Claire Kreschuk performs the Step-Sisters Lament from Cinderella during the Festival of the Arts Showcase at the Festival of the Arts on May 5, 2018. File photo.

100 Mile House’s Festival of the Arts set to begin at Martin Exeter in April

The festival will run from April 1 to 12 with the Showcase on April 13

The 43rd Annual 100 Mile House Festival of the Arts is just days away. It will run from April 1-12 and will wrap up with the Showcase on April 13 at 7 p.m.

“The highlight of the festival is, of course, the Showcase evening,” said Elaine Saunders, vice-president of the festival.

As always, the festival will have four new adjudicators to evaluate and work with the performers. They also pick them out for awards and nominate the top performers to appear in the showcase. The four are John White (instrumental/band), Debbie McGladdery (speech arts), Holly Duff (piano) and Robin Norman (vocal/choral).

“It’s just through the community. We hear about potential adjudicators through the provincial festival of the arts – people that have been used – and by word of mouth. Teachers know these people and they come recommended by word of mouth basically,” explained Saunders on how the four were chosen.

The adjudicators also recommend who will go to the BC Provincial Festival of the Arts, which will be from May 26-30 in Chilliwack.

White has served as the president of several music associations such as the British Columbia Music Educators’ Association, British Columbia Choral Federation, the Pacific Coast Music Festivals Association and more.

Currently, he is the chair of the BC Choral Federation’s Willan Council and vice chair of the Michael J. Fox Theatre Society and serves as the New Westminster and District Band Society’s music director. He even has been a judge at the Juno Awards.

White has also worked as an adjudicator, educator, clinician and guest conductor throughout Western Canada and Ontario.

McGladdery ran a drama studio in Prince George for 25 years, in addition to running a camp every summer presenting plays. She has an education certificate from the University of Victoria and an associate’s diploma in speech and drama from Mount Royal College. Prior to running her drama studio, she was a public school teacher.

Norman has been teaching vocal lessons for over 25 years and is a veteran in theatre, performing and directing in over 50 musical productions.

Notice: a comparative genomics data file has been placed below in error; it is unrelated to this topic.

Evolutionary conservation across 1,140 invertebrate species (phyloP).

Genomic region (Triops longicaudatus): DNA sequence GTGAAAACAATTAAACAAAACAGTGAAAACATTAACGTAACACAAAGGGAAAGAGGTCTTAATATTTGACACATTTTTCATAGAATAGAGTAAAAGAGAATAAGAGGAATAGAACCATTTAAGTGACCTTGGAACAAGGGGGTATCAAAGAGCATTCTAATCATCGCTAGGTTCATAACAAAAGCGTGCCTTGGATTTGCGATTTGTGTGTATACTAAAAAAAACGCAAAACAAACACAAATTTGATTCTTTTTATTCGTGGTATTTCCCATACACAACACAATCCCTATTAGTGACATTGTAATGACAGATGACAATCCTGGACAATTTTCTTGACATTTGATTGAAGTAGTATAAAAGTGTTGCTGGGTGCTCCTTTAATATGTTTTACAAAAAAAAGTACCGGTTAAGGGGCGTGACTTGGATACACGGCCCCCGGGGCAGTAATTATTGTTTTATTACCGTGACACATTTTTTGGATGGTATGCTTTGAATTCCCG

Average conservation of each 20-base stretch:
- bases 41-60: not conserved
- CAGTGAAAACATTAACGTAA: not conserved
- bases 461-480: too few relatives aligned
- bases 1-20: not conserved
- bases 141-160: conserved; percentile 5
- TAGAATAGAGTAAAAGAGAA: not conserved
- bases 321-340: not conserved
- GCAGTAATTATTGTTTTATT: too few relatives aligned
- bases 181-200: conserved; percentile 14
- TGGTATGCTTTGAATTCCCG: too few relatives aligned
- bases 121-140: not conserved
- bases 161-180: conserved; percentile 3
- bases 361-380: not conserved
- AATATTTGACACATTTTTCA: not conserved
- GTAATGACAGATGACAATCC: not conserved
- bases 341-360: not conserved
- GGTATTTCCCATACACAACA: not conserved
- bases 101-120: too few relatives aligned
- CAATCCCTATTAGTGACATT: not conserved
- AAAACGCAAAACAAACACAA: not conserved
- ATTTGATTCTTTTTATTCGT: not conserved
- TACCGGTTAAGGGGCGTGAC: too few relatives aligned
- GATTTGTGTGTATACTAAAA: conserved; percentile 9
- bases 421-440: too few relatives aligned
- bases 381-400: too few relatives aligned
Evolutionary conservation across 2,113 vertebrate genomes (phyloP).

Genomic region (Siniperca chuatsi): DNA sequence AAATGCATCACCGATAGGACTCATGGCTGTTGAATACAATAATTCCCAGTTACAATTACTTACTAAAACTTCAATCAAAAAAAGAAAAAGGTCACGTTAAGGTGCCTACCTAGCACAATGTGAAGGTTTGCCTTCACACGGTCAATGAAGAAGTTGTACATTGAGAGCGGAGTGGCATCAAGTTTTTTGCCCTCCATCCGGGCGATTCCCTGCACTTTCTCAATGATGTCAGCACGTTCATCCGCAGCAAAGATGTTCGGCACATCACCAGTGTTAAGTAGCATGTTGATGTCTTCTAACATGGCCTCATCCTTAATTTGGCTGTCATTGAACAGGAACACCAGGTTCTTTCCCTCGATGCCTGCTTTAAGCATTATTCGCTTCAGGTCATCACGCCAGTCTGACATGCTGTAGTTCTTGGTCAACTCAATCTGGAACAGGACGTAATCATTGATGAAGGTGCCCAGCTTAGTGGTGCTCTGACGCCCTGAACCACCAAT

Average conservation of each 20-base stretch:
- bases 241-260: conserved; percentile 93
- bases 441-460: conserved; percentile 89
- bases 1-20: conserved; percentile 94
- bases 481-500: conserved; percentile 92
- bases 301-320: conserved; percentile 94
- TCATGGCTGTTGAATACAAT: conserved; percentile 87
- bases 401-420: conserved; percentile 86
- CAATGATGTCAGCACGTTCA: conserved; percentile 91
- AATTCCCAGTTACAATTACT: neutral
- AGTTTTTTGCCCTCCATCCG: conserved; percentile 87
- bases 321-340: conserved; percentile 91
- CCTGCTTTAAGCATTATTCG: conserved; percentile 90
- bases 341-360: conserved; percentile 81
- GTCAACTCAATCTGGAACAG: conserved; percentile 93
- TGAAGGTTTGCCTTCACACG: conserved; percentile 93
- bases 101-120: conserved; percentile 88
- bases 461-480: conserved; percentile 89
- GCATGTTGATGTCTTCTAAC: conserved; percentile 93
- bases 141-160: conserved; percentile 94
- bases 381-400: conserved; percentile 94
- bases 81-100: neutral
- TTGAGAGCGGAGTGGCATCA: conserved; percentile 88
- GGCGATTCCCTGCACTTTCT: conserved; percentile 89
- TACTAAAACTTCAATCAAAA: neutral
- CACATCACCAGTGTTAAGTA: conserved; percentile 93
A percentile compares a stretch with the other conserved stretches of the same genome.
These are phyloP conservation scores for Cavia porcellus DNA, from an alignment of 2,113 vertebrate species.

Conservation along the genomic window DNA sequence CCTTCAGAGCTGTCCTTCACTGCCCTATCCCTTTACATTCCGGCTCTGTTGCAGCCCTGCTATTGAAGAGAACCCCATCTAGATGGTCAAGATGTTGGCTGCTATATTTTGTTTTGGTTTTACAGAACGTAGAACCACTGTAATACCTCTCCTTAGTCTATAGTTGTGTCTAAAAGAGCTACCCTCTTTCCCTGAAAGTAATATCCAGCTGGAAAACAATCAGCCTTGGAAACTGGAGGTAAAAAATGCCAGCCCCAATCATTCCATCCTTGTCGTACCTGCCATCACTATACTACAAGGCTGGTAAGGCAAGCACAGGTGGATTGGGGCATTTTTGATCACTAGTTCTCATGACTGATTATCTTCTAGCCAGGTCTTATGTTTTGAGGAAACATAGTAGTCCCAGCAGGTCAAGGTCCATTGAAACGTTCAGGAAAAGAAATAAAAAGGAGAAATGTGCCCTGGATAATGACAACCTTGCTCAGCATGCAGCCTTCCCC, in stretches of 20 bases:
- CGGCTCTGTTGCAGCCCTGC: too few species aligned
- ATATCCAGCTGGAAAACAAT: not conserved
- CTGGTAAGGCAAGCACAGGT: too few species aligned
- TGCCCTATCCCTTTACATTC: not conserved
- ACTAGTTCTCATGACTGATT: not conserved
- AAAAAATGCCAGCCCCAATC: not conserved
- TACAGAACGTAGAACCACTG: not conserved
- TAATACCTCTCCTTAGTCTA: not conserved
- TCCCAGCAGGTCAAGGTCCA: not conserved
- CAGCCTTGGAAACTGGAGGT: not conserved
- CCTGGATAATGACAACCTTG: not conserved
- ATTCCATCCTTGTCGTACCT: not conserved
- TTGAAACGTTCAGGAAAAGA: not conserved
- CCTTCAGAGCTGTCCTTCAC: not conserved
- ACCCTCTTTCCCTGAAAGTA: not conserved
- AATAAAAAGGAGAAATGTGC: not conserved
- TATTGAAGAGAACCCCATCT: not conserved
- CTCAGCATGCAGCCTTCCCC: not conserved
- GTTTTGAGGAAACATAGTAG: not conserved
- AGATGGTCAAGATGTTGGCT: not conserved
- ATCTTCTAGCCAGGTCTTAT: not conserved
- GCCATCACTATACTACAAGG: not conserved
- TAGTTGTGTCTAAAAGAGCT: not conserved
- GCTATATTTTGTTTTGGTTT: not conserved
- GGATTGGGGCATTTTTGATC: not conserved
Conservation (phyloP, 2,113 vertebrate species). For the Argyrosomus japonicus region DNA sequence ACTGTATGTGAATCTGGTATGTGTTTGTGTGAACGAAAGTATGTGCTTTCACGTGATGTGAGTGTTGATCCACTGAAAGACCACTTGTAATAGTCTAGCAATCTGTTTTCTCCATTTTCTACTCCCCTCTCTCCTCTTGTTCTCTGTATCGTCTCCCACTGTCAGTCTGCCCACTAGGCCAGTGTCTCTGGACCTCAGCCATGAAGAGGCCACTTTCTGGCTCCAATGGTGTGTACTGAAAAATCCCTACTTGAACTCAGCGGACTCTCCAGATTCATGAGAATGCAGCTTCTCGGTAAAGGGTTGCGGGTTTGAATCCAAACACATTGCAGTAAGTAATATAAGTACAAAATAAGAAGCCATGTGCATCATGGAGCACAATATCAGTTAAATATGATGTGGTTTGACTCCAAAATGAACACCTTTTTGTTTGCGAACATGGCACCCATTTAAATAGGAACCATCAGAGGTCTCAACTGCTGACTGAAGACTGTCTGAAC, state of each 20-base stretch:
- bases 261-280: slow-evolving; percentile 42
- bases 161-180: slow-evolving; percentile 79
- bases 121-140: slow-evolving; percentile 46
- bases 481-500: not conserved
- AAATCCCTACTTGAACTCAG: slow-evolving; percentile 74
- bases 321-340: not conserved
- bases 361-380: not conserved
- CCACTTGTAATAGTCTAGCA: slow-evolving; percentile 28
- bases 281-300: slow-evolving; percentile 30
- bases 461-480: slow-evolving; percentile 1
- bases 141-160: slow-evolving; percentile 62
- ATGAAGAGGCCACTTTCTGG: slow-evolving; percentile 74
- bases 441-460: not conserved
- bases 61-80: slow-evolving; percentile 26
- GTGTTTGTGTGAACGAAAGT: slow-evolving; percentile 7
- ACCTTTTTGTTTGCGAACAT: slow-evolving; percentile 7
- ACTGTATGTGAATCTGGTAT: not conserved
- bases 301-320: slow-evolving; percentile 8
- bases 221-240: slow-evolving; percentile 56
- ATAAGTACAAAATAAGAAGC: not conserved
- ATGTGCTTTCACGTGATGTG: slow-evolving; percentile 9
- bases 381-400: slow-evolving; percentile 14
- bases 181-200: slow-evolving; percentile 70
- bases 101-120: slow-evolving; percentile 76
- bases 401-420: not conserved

She also has served on the board of various boards, such as Performing Arts B.C., Federation of Canadian Music Festivals, Theatre B.C, and the Prince George Music Festival.

Nove Voce, her choir, has been recognized on a national level in competitions. The choir was also named the best choir in British Columbia in 2016 and placed second at the National Festival in 2018.

Duff is the founding director and administrator of West Coast Chamber Music, also performing as a pianist. It’s a concert series promoting the work of women composers.

She has a bachelor of music from the University of Western Ontario and has taught at the Jean Lyons School of Music, Langley Community Music School and Arts Connection in Richmond.

Roughly 235 performers have registered for the festival. Last year’s festival had 281, 303 in 2017 and 365 in 2016.

“It seems to be a trend. It seems like they’re [kids and teenagers] not as interested in the art,” said Saunders. “I know some of the piano teachers are cutting back because we’re all getting on in years. A part of the reason may be [that] we don’t have an abundance of young teachers.”

Saunders also mentioned parents may have to pick between sports and music lessons due to expenses.

The event is open to the public on a donation basis. You can see the schedule at The entire festival will be at Martin Exeter Hall.

“We really welcome the public to come and support the arts and bring their children, even if they’re not involved in the arts because sometimes that may give them an incentive – they might say: ‘oh gee, that looks like fun, I want to do it,’” said Saunders.

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